The price of crude oil has increased. However, it is a bad bet to believe that there will not be a subsequent crash. The reasons are two-fold.
First, the actions of Russia and Rosneft are simply not consistent with a belief that oil prices will increase. The only way that Russia and Rosneft can know this is if Russia does not plan to honour its commitments to cut production. It is worrisome when such a large trade happened around such a large announcement. Somebody got the short end of the stick and that normally means others will end up with the short end of the stick as well.
The second issue is this idea that low oil prices are leading to a lack of investment in production capacity, which would lead to huge price spikes in the future. There are two major economic errors here.
The first error is in understanding the demand curve. Demand for oil might move fast, but it is still a smooth curve. Oil spikes in the recent past are due not to technical production capacity but to geopolitical issues that degrade production or increase perceived risk, such as the invasion of Kuwait, the invasion of Iraq, the sanctions against Iran and the civil war in Libya.
I promise you that if it is possible for an economy to wake up one day and massively increase energy intensive GDP overnight then someone would invest in preparing oil production capacity. But energy intensive GDP means factories, and building factories takes time.
The second major error is in understanding the supply curve. The supply curve is far from smooth. Whatever you think the shale oil break-even point is, when it hits it comes online very quickly and in size. If demand goes up, conventional oil spare capacity is meaningless. The producers of such new capacity are wasting their money. They will never actually use it, at least not in a commercially viable way.
The idea that the world needs spare conventional oil is a mirage. It is far better to invest in the economy. Oil is not part of the economy, it is simply something stored underground that gets monetised. If we don’t invest enough in our own economy, we are going to pay the price in terms of a permanent drop in standard of living. It is not an investment to create capacity to pump a depleting asset. We need to more rationally look at how to invest what we have, including savings from cancelling the non-commercial idea of creating spare oil production capacity, into creating a real, sustainable economy.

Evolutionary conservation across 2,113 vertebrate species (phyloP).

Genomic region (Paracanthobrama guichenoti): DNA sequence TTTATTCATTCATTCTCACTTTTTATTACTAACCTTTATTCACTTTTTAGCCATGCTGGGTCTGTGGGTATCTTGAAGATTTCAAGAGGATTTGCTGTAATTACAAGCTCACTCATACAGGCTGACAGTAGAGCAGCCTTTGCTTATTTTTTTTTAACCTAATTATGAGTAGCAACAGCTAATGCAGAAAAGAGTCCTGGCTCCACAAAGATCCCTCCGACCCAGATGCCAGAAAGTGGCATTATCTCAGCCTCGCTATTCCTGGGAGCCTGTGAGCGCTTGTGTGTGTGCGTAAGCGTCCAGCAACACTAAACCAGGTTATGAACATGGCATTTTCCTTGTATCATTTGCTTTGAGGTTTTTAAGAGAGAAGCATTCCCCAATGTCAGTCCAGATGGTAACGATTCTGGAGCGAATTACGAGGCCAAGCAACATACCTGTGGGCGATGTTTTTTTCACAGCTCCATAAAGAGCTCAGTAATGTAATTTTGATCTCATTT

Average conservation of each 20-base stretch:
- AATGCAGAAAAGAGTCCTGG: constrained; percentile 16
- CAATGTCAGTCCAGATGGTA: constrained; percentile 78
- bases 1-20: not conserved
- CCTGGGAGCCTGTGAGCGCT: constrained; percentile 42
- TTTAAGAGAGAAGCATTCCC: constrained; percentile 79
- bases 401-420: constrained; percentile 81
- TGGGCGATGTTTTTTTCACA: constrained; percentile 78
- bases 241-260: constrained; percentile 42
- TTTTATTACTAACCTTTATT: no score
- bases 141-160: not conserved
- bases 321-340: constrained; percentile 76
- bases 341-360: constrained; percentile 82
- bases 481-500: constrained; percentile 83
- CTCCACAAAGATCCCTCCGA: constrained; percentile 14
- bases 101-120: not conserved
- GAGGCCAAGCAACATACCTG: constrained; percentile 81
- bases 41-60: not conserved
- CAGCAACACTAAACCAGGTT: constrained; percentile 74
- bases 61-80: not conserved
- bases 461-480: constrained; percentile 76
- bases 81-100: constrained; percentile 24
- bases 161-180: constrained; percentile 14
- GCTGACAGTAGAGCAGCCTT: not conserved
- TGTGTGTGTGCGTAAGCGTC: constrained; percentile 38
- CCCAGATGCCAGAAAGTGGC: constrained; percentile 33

Oil crashed. Economies crashed. Therefore we do not have a real economy. We were therefore living a quality of life that was not sustainable.
Time to accept that, roll up our sleeves and build it right. If anybody wants to sell oil without producing, then it is easy. Saudi Arabia’s Deputy Crown Prince Mohammed bin Salman showed how.
The introduction to this article is: Oil: A Tale of Obfuscation. You may also enjoy: Saudi Oil Price, the Global Economy and Correcting Media Economists, Saudi Oil Price Redux, Saudi Oil: Through the Looking Glass & Other Adventures in Investing, Second Order Questions and Sterilising the Oil Price Effect and Shale Oil Producers: Swing Producers or Price Takers?
This article was originally published in The National.